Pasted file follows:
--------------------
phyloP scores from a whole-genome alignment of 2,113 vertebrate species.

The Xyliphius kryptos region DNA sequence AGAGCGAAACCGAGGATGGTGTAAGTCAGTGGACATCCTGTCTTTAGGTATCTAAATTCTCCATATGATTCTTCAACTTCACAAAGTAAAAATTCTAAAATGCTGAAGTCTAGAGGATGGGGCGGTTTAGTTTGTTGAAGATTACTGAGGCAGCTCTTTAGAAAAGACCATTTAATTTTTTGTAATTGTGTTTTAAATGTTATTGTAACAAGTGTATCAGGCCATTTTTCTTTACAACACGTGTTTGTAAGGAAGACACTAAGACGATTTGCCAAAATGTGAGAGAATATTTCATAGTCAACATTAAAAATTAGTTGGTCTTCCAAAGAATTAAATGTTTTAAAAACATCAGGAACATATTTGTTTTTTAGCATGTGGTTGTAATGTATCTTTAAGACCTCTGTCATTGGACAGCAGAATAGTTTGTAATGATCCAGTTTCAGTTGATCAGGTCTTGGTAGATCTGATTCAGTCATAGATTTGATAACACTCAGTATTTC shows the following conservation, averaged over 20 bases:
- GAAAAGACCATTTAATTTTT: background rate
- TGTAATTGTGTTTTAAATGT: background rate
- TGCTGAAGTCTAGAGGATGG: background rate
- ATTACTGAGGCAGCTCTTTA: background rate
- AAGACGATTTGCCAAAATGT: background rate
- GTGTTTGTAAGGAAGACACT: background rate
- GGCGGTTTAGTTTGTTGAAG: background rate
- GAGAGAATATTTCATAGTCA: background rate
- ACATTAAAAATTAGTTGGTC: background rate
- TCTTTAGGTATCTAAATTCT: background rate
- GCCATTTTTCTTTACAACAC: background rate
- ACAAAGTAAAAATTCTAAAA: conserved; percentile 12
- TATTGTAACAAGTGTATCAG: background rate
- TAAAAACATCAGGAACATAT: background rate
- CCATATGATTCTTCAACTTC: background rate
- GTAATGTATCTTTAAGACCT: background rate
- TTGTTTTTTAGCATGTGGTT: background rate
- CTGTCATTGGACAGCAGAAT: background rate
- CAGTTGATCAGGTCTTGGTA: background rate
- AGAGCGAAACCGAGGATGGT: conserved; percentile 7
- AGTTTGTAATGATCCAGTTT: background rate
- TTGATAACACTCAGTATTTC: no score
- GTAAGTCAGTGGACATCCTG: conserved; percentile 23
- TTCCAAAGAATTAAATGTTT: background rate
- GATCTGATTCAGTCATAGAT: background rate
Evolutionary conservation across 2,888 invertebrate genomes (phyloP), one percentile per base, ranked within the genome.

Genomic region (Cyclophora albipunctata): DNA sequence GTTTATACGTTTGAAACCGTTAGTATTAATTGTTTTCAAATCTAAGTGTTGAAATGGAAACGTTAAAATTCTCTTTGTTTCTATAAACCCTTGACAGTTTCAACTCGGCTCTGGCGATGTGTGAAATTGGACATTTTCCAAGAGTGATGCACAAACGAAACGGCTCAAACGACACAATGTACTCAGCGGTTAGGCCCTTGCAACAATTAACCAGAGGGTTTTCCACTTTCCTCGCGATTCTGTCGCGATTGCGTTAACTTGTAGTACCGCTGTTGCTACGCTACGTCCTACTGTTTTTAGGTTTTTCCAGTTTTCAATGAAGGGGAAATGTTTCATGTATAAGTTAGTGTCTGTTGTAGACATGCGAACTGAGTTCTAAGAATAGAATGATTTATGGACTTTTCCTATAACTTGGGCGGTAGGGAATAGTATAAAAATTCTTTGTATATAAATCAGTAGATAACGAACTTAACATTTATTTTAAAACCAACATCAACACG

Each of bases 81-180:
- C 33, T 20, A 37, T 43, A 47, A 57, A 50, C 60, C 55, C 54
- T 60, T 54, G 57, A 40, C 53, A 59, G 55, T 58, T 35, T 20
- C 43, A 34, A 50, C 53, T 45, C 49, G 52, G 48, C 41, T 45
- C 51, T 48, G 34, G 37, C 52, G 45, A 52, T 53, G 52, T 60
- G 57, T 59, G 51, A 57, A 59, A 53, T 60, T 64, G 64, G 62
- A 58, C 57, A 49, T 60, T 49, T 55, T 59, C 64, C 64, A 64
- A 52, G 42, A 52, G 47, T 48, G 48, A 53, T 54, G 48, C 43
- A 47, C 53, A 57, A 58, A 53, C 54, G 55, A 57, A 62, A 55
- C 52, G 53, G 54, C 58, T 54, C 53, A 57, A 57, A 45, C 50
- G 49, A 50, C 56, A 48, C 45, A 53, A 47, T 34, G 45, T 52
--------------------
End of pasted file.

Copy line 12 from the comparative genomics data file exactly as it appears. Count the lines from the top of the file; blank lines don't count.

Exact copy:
- TCTTTAGGTATCTAAATTCT: background rate